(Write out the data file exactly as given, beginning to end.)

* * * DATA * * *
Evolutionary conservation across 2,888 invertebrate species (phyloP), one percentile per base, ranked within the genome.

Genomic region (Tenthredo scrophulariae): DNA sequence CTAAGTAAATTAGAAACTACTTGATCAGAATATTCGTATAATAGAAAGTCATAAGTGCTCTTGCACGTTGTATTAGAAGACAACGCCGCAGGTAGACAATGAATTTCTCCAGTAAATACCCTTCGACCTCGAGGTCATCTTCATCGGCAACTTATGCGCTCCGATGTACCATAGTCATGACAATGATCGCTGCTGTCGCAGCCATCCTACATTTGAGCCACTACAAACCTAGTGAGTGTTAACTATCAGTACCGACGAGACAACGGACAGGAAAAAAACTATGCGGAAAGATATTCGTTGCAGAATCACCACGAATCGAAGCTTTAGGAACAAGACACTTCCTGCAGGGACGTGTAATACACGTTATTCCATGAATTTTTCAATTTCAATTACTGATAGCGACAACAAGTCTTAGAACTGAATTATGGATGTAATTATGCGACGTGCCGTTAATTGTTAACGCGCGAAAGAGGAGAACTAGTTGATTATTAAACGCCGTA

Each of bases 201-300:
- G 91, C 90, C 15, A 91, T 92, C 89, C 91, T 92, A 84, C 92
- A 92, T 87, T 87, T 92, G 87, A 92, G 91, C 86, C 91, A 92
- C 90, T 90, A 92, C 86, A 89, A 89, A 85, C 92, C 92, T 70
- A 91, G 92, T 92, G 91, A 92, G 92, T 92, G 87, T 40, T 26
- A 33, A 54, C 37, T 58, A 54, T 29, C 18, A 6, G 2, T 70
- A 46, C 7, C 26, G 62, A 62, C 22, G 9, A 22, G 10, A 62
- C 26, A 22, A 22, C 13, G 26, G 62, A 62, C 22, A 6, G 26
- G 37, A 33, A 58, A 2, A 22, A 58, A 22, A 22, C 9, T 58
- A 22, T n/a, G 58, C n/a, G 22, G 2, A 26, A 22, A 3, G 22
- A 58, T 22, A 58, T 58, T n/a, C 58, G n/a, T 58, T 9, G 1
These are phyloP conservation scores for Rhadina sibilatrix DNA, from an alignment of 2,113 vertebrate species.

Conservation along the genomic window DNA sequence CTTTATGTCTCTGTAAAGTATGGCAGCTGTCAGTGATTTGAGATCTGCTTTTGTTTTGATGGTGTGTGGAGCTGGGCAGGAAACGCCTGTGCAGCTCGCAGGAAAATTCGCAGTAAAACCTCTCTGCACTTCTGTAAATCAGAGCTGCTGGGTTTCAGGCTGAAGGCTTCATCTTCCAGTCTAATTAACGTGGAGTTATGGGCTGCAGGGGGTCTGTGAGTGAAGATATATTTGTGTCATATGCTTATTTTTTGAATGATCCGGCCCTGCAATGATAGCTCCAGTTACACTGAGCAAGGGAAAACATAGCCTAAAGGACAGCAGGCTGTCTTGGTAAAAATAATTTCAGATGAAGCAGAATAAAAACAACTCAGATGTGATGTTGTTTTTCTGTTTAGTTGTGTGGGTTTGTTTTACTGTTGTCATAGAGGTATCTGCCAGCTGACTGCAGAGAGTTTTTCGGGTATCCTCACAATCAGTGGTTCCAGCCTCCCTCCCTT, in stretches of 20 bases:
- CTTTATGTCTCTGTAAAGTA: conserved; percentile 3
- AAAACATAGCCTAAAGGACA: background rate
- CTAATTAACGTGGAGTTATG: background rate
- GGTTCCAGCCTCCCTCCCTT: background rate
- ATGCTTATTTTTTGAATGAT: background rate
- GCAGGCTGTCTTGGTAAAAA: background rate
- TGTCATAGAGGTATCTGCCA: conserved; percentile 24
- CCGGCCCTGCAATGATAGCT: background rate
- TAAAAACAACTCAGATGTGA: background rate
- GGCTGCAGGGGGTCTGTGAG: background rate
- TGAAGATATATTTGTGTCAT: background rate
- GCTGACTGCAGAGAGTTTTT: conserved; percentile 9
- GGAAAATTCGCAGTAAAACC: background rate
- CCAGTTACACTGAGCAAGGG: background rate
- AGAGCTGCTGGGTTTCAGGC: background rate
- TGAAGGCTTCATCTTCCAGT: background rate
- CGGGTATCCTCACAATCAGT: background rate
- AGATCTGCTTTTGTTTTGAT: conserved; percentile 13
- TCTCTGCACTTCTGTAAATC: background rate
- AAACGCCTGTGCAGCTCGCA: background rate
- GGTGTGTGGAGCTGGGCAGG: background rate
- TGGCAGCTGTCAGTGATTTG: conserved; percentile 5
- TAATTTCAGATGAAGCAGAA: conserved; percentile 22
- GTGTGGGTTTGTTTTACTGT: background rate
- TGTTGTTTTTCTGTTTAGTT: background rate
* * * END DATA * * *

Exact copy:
Evolutionary conservation across 2,888 invertebrate species (phyloP), one percentile per base, ranked within the genome.

Genomic region (Tenthredo scrophulariae): DNA sequence CTAAGTAAATTAGAAACTACTTGATCAGAATATTCGTATAATAGAAAGTCATAAGTGCTCTTGCACGTTGTATTAGAAGACAACGCCGCAGGTAGACAATGAATTTCTCCAGTAAATACCCTTCGACCTCGAGGTCATCTTCATCGGCAACTTATGCGCTCCGATGTACCATAGTCATGACAATGATCGCTGCTGTCGCAGCCATCCTACATTTGAGCCACTACAAACCTAGTGAGTGTTAACTATCAGTACCGACGAGACAACGGACAGGAAAAAAACTATGCGGAAAGATATTCGTTGCAGAATCACCACGAATCGAAGCTTTAGGAACAAGACACTTCCTGCAGGGACGTGTAATACACGTTATTCCATGAATTTTTCAATTTCAATTACTGATAGCGACAACAAGTCTTAGAACTGAATTATGGATGTAATTATGCGACGTGCCGTTAATTGTTAACGCGCGAAAGAGGAGAACTAGTTGATTATTAAACGCCGTA

Each of bases 201-300:
- G 91, C 90, C 15, A 91, T 92, C 89, C 91, T 92, A 84, C 92
- A 92, T 87, T 87, T 92, G 87, A 92, G 91, C 86, C 91, A 92
- C 90, T 90, A 92, C 86, A 89, A 89, A 85, C 92, C 92, T 70
- A 91, G 92, T 92, G 91, A 92, G 92, T 92, G 87, T 40, T 26
- A 33, A 54, C 37, T 58, A 54, T 29, C 18, A 6, G 2, T 70
- A 46, C 7, C 26, G 62, A 62, C 22, G 9, A 22, G 10, A 62
- C 26, A 22, A 22, C 13, G 26, G 62, A 62, C 22, A 6, G 26
- G 37, A 33, A 58, A 2, A 22, A 58, A 22, A 22, C 9, T 58
- A 22, T n/a, G 58, C n/a, G 22, G 2, A 26, A 22, A 3, G 22
- A 58, T 22, A 58, T 58, T n/a, C 58, G n/a, T 58, T 9, G 1
These are phyloP conservation scores for Rhadina sibilatrix DNA, from an alignment of 2,113 vertebrate species.

Conservation along the genomic window DNA sequence CTTTATGTCTCTGTAAAGTATGGCAGCTGTCAGTGATTTGAGATCTGCTTTTGTTTTGATGGTGTGTGGAGCTGGGCAGGAAACGCCTGTGCAGCTCGCAGGAAAATTCGCAGTAAAACCTCTCTGCACTTCTGTAAATCAGAGCTGCTGGGTTTCAGGCTGAAGGCTTCATCTTCCAGTCTAATTAACGTGGAGTTATGGGCTGCAGGGGGTCTGTGAGTGAAGATATATTTGTGTCATATGCTTATTTTTTGAATGATCCGGCCCTGCAATGATAGCTCCAGTTACACTGAGCAAGGGAAAACATAGCCTAAAGGACAGCAGGCTGTCTTGGTAAAAATAATTTCAGATGAAGCAGAATAAAAACAACTCAGATGTGATGTTGTTTTTCTGTTTAGTTGTGTGGGTTTGTTTTACTGTTGTCATAGAGGTATCTGCCAGCTGACTGCAGAGAGTTTTTCGGGTATCCTCACAATCAGTGGTTCCAGCCTCCCTCCCTT, in stretches of 20 bases:
- CTTTATGTCTCTGTAAAGTA: conserved; percentile 3
- AAAACATAGCCTAAAGGACA: background rate
- CTAATTAACGTGGAGTTATG: background rate
- GGTTCCAGCCTCCCTCCCTT: background rate
- ATGCTTATTTTTTGAATGAT: background rate
- GCAGGCTGTCTTGGTAAAAA: background rate
- TGTCATAGAGGTATCTGCCA: conserved; percentile 24
- CCGGCCCTGCAATGATAGCT: background rate
- TAAAAACAACTCAGATGTGA: background rate
- GGCTGCAGGGGGTCTGTGAG: background rate
- TGAAGATATATTTGTGTCAT: background rate
- GCTGACTGCAGAGAGTTTTT: conserved; percentile 9
- GGAAAATTCGCAGTAAAACC: background rate
- CCAGTTACACTGAGCAAGGG: background rate
- AGAGCTGCTGGGTTTCAGGC: background rate
- TGAAGGCTTCATCTTCCAGT: background rate
- CGGGTATCCTCACAATCAGT: background rate
- AGATCTGCTTTTGTTTTGAT: conserved; percentile 13
- TCTCTGCACTTCTGTAAATC: background rate
- AAACGCCTGTGCAGCTCGCA: background rate
- GGTGTGTGGAGCTGGGCAGG: background rate
- TGGCAGCTGTCAGTGATTTG: conserved; percentile 5
- TAATTTCAGATGAAGCAGAA: conserved; percentile 22
- GTGTGGGTTTGTTTTACTGT: background rate
- TGTTGTTTTTCTGTTTAGTT: background rate